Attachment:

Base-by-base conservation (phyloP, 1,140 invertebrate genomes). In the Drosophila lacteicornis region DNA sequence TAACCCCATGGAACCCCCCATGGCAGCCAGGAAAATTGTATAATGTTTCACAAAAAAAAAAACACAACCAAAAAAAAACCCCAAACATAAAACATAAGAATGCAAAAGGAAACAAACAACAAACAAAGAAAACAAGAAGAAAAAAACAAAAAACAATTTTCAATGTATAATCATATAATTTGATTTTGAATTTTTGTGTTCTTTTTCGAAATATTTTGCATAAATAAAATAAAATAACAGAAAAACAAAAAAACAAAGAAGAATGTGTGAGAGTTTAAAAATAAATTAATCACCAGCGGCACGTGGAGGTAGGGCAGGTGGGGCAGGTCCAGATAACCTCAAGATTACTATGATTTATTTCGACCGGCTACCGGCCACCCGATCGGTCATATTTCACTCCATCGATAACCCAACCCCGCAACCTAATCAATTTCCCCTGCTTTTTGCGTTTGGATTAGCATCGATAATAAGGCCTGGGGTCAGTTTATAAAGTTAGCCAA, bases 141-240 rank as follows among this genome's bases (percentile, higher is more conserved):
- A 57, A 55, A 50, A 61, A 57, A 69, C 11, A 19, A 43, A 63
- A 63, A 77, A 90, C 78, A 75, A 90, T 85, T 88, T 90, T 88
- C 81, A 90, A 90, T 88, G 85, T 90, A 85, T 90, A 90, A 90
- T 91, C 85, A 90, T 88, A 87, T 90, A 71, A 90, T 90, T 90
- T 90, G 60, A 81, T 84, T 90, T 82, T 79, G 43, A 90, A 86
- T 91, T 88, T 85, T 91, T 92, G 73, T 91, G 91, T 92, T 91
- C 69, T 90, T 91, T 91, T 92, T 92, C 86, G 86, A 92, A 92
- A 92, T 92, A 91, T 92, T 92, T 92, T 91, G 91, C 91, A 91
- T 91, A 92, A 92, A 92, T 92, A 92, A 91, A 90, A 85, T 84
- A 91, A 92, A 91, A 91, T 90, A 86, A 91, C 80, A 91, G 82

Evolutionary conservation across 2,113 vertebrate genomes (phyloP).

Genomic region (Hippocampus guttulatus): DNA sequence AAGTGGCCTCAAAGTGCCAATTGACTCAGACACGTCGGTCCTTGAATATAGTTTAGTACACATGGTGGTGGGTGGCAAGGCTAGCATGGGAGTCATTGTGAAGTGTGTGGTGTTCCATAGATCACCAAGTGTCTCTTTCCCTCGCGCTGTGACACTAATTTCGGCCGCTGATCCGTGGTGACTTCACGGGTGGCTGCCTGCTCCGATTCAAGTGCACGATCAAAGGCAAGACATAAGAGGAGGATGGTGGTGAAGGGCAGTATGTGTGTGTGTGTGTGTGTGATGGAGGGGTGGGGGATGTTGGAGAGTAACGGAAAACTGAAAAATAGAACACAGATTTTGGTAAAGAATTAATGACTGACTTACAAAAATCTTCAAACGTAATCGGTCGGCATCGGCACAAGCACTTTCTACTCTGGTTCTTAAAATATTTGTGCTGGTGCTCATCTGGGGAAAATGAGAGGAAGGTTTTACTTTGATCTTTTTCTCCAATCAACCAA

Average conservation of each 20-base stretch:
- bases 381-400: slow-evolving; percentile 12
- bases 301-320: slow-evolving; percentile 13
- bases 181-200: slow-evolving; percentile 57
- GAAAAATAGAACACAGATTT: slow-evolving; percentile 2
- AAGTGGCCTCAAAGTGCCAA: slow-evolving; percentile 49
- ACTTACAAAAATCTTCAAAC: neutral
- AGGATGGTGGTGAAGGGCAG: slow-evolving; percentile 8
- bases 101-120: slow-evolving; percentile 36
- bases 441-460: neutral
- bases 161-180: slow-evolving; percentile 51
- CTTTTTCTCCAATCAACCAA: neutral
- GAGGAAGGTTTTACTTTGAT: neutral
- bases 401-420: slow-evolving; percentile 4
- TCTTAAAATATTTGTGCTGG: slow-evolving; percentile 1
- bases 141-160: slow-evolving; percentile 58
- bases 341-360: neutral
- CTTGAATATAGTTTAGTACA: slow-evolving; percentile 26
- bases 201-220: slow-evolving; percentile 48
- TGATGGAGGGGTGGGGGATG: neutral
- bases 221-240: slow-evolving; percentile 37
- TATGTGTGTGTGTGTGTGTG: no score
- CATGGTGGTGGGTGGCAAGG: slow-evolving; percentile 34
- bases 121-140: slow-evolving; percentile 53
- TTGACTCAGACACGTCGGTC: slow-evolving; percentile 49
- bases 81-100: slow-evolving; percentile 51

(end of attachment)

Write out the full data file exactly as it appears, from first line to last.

Base-by-base conservation (phyloP, 1,140 invertebrate genomes). In the Drosophila lacteicornis region DNA sequence TAACCCCATGGAACCCCCCATGGCAGCCAGGAAAATTGTATAATGTTTCACAAAAAAAAAAACACAACCAAAAAAAAACCCCAAACATAAAACATAAGAATGCAAAAGGAAACAAACAACAAACAAAGAAAACAAGAAGAAAAAAACAAAAAACAATTTTCAATGTATAATCATATAATTTGATTTTGAATTTTTGTGTTCTTTTTCGAAATATTTTGCATAAATAAAATAAAATAACAGAAAAACAAAAAAACAAAGAAGAATGTGTGAGAGTTTAAAAATAAATTAATCACCAGCGGCACGTGGAGGTAGGGCAGGTGGGGCAGGTCCAGATAACCTCAAGATTACTATGATTTATTTCGACCGGCTACCGGCCACCCGATCGGTCATATTTCACTCCATCGATAACCCAACCCCGCAACCTAATCAATTTCCCCTGCTTTTTGCGTTTGGATTAGCATCGATAATAAGGCCTGGGGTCAGTTTATAAAGTTAGCCAA, bases 141-240 rank as follows among this genome's bases (percentile, higher is more conserved):
- A 57, A 55, A 50, A 61, A 57, A 69, C 11, A 19, A 43, A 63
- A 63, A 77, A 90, C 78, A 75, A 90, T 85, T 88, T 90, T 88
- C 81, A 90, A 90, T 88, G 85, T 90, A 85, T 90, A 90, A 90
- T 91, C 85, A 90, T 88, A 87, T 90, A 71, A 90, T 90, T 90
- T 90, G 60, A 81, T 84, T 90, T 82, T 79, G 43, A 90, A 86
- T 91, T 88, T 85, T 91, T 92, G 73, T 91, G 91, T 92, T 91
- C 69, T 90, T 91, T 91, T 92, T 92, C 86, G 86, A 92, A 92
- A 92, T 92, A 91, T 92, T 92, T 92, T 91, G 91, C 91, A 91
- T 91, A 92, A 92, A 92, T 92, A 92, A 91, A 90, A 85, T 84
- A 91, A 92, A 91, A 91, T 90, A 86, A 91, C 80, A 91, G 82

Evolutionary conservation across 2,113 vertebrate genomes (phyloP).

Genomic region (Hippocampus guttulatus): DNA sequence AAGTGGCCTCAAAGTGCCAATTGACTCAGACACGTCGGTCCTTGAATATAGTTTAGTACACATGGTGGTGGGTGGCAAGGCTAGCATGGGAGTCATTGTGAAGTGTGTGGTGTTCCATAGATCACCAAGTGTCTCTTTCCCTCGCGCTGTGACACTAATTTCGGCCGCTGATCCGTGGTGACTTCACGGGTGGCTGCCTGCTCCGATTCAAGTGCACGATCAAAGGCAAGACATAAGAGGAGGATGGTGGTGAAGGGCAGTATGTGTGTGTGTGTGTGTGTGATGGAGGGGTGGGGGATGTTGGAGAGTAACGGAAAACTGAAAAATAGAACACAGATTTTGGTAAAGAATTAATGACTGACTTACAAAAATCTTCAAACGTAATCGGTCGGCATCGGCACAAGCACTTTCTACTCTGGTTCTTAAAATATTTGTGCTGGTGCTCATCTGGGGAAAATGAGAGGAAGGTTTTACTTTGATCTTTTTCTCCAATCAACCAA

Average conservation of each 20-base stretch:
- bases 381-400: slow-evolving; percentile 12
- bases 301-320: slow-evolving; percentile 13
- bases 181-200: slow-evolving; percentile 57
- GAAAAATAGAACACAGATTT: slow-evolving; percentile 2
- AAGTGGCCTCAAAGTGCCAA: slow-evolving; percentile 49
- ACTTACAAAAATCTTCAAAC: neutral
- AGGATGGTGGTGAAGGGCAG: slow-evolving; percentile 8
- bases 101-120: slow-evolving; percentile 36
- bases 441-460: neutral
- bases 161-180: slow-evolving; percentile 51
- CTTTTTCTCCAATCAACCAA: neutral
- GAGGAAGGTTTTACTTTGAT: neutral
- bases 401-420: slow-evolving; percentile 4
- TCTTAAAATATTTGTGCTGG: slow-evolving; percentile 1
- bases 141-160: slow-evolving; percentile 58
- bases 341-360: neutral
- CTTGAATATAGTTTAGTACA: slow-evolving; percentile 26
- bases 201-220: slow-evolving; percentile 48
- TGATGGAGGGGTGGGGGATG: neutral
- bases 221-240: slow-evolving; percentile 37
- TATGTGTGTGTGTGTGTGTG: no score
- CATGGTGGTGGGTGGCAAGG: slow-evolving; percentile 34
- bases 121-140: slow-evolving; percentile 53
- TTGACTCAGACACGTCGGTC: slow-evolving; percentile 49
- bases 81-100: slow-evolving; percentile 51